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HKF said:
As I said in the draft forum, I don't think it gets approved because the players association is going to want to give up the rookie salary cap and if they can't do a trade, then it's not going to happen. The main goal of Stern and company is to reduce the number of years from 7 to 5.
I don't know.

I think it benefits veteran players, so the Player's Association will have incentive to approve it.

It means less roster spots taken by an 18 year old that can't play yet and that means more veterans being employed.

Since the goal of the PA is to help these guys, rather than rookies, I think they have a marginal incentive to do it.

Play.
 

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I'd be all for the one the NFL has. But I'd have a minor league system at the level of the MLB. Give each team 3 minor league levels, and have unlimited call ups and send downs.
 

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It seems there are two ways to look at it: from the NBA's perspective and the young player's perspective.

The teenager's perspective is, "Hey, I'm old enough to vote or get killed in a war. Why can't I make a load of dough playing a child's game? If I go to college and blow my knee out, I won't make any money." That's a perfectly valid perspective for them to have. I've often said that if you have the talent to make it to the NBA and you are over 18, you are a fool not to do so. College can always wait.

However, from the NBA's perspective they are seeing league-wide youngsters take up veteran player spots. It simply HAS to lower the overall talent of the league as guys like Chandler and Curry and Jermaine O'Neal and Travis Outlaw take years to develop into viable players. Yes, there is LeBron, but other than him there simply isn't a long list of instant high school-to-NBA successes. Meanwhile, guys who can still play the game but have no upside, guys who are better RIGHT NOW (but not in the future) are losing their jobs so youngsters can learn how to play the game.

As a fan of the game, my best interests really align much more closely to the NBA than to the high schoolers. I would rather see a quality player who knows the game out on the court than a kid who is just learning it.

It's in the best interest of the NBA (and NBA fans) to do something to stop letting all or nearly all teenagers into the league.
 

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I think the NBA should add 1 year to roookie contracts for each year under 20. Example, 18 year old player declares and is drafted. The team gets a option to have two additional years on his contract on the rookie scale. This protects teams from having to develop players for years and having them become FA's after the team has invested time. The team option puts a fail safe for players who can't make it to be waived at the end of the the normal rookie scale. Wouldn't this solve the problem?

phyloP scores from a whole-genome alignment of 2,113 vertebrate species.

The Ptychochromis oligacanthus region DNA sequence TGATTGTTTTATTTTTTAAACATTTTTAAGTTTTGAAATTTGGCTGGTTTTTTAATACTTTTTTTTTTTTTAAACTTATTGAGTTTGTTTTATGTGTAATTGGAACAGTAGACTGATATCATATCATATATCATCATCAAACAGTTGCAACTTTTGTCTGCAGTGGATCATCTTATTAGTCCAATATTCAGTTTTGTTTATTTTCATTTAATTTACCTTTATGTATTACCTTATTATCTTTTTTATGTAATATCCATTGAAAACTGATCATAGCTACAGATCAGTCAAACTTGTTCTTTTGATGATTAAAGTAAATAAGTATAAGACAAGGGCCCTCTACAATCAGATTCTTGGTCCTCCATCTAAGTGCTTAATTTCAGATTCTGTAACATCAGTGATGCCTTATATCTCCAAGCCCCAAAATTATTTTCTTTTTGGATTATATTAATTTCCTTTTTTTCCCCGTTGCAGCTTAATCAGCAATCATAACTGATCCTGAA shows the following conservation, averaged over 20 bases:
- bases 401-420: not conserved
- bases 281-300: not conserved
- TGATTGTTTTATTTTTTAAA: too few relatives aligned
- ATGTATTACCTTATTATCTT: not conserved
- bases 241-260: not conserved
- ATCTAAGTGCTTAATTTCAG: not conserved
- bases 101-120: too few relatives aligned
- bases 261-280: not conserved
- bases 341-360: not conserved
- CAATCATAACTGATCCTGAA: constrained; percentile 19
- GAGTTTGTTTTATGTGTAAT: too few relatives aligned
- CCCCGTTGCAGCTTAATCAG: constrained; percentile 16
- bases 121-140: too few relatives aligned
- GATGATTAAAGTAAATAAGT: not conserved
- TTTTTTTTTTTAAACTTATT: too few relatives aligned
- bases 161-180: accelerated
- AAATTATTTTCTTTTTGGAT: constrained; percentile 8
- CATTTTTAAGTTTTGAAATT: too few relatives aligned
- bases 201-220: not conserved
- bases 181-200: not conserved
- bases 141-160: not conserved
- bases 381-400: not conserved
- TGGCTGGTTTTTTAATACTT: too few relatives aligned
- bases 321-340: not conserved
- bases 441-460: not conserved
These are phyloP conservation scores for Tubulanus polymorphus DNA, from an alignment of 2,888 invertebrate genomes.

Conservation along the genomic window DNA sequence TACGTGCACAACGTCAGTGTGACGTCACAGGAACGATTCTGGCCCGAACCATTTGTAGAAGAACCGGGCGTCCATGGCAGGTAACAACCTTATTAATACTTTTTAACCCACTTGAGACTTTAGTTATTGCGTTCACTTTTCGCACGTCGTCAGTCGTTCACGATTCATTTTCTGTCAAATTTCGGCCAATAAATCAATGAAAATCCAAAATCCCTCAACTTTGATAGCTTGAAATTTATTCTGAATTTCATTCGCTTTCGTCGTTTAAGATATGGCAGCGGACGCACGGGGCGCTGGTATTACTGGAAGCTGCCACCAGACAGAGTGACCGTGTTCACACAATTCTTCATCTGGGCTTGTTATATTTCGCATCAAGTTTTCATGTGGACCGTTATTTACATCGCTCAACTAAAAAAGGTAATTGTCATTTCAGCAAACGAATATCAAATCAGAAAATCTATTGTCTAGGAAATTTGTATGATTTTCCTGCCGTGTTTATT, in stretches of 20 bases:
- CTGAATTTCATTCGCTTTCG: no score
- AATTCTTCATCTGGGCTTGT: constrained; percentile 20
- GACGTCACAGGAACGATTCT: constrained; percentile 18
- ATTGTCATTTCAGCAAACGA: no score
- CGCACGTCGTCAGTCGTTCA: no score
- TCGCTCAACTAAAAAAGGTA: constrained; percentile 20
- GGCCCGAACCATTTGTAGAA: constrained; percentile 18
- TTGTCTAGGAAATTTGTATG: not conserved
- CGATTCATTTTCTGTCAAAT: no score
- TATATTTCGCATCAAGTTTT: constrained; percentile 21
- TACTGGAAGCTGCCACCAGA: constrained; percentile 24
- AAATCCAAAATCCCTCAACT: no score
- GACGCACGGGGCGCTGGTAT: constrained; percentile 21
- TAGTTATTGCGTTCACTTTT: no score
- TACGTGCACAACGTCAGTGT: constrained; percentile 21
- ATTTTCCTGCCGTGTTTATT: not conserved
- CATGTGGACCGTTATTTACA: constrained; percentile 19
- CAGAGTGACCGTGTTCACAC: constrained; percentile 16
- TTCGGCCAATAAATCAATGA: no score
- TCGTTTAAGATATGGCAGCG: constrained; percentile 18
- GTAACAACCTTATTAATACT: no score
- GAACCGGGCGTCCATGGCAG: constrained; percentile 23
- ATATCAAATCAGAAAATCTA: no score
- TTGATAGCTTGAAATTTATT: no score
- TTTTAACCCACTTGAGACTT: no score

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Peaceman said:
Wouldn't this solve the problem?
No.

The problem is that these kids are taking up roster spots that veteran players could fill.

Also, these players are coming into the league and can't contribute. College acts as a teaching ground for these guys. Teaches them fundamentals. It also tries to help teach them that they can't acts like little kids and get their way all the time. Because on the college level, you don't get away with most of the stuff out that the nBA guys do.

Play.
 

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theWanker said:
The teenager's perspective is, "Hey, I'm old enough to vote or get killed in a war. Why can't I make a load of dough playing a child's game? If I go to college and blow my knee out, I won't make any money." That's a perfectly valid perspective for them to have.
Except that if the player is good enought o make the NBA now, they are good enough for the school they play for to cover them with an insurance contract or for them to cover themselves with one. In the eventuality of an injury, the player would get X amount of dollars.

I know that plenty of NCAA football players have those contracts. It protects them -- and the chance of injury to a player in football is far greater than basketball.

I think the teen's perspective forgets that aspect.

Play.
 

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I think it's a good thing. The Players Association will go for it as it will prolong veteran salaries, plus it will bring guys who in general are less maintenence into the league. A coupole years of college definately should help guys be emotionally ready for the league.

I don't think that there's any room for an appeal process. I'm sure that someone will file one, but I don't think anyone will file it on behalf of more than an individual.